Methods to measure treatment satisfaction in patients with pulmonary embolism or deep venous thrombosis

Brigitte A. B. Essers*, Martin H. Prins

*Corresponding author for this work

Research output: Contribution to journalArticleAcademicpeer-review


Purpose of review The aim of this narrative review is to provide information regarding methods to measure 'reatment satisfaction' related to anticoagulant therapy for patients with pulmonary embolism or deep venous thrombosis (DVT). Recent findings At this moment, there are two new psychometrically validated instruments to measure treatment satisfaction with anticoagulant therapy, the Duke Anticoagulation Satisfaction Scale (DASS) and the Perception of Anticoagulation Treatment Questionnaire (PACT-Q). Both instruments showed good content validity by including dimensions that are considered important by patients, like satisfaction (DASS) and treatment satisfaction (PACT-Q), hassles, limitations, burdens (DASS), convenience (PACT-Q) and expectations (PACT-Q). Results of the factor analysis and the internal consistency also showed that both questionnaires performed well. Summary There is substantial variation in the methods to measure patient satisfaction with anticoagulant treatment, while few studies report a psychometric evaluation of the instrument used. This makes it difficult to compare or grade the characteristics of the questionnaires and thus identify the most suitable instrument to measure treatment satisfaction. In order to understand the impact of expectations and other dimensions on treatment satisfaction for patients with DVT or pulmonary embolism, it is necessary that future studies administer questionnaires that have demonstrated a sound psychometric evaluation.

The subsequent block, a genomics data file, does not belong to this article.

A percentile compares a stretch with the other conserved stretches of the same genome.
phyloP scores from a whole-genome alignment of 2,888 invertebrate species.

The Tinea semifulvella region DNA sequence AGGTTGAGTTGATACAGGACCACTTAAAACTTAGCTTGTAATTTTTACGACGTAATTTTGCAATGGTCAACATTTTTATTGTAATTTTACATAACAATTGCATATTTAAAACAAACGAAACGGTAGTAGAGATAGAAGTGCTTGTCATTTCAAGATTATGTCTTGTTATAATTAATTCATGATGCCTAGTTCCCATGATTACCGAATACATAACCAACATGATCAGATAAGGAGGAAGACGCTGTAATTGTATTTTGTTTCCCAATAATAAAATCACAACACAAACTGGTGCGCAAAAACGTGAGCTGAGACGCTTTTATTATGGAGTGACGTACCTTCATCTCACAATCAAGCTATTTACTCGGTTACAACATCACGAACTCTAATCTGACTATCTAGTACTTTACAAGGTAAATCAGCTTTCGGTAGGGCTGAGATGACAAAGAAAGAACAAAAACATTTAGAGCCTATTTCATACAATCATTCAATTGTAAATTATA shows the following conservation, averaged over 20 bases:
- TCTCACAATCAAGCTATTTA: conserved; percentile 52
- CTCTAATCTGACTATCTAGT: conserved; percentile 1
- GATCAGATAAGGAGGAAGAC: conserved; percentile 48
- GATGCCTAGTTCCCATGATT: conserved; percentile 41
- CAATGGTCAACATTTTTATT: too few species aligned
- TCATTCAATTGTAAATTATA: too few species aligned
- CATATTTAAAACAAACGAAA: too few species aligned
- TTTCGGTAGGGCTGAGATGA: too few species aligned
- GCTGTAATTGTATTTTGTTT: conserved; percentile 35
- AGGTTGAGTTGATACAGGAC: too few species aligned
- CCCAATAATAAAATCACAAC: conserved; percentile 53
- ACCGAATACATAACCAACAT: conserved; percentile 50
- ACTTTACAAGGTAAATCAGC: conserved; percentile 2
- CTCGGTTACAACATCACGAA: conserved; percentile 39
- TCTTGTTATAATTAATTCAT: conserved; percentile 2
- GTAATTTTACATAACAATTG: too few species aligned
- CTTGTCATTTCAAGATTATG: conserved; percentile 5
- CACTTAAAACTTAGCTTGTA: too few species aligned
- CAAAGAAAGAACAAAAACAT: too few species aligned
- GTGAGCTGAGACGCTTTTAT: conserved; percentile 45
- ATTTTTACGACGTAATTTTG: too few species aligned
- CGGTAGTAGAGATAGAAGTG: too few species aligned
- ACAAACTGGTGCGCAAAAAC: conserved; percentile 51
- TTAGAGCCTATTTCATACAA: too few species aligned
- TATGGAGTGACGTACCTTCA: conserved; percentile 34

Original languageEnglish
Pages (from-to)437-441
JournalCurrent Opinion in Pulmonary Medicine
Issue number5
Publication statusPublished - Sept 2010


  • anticoagulant therapy
  • deep venous thrombosis
  • pulmonary embolism
  • treatment satisfaction

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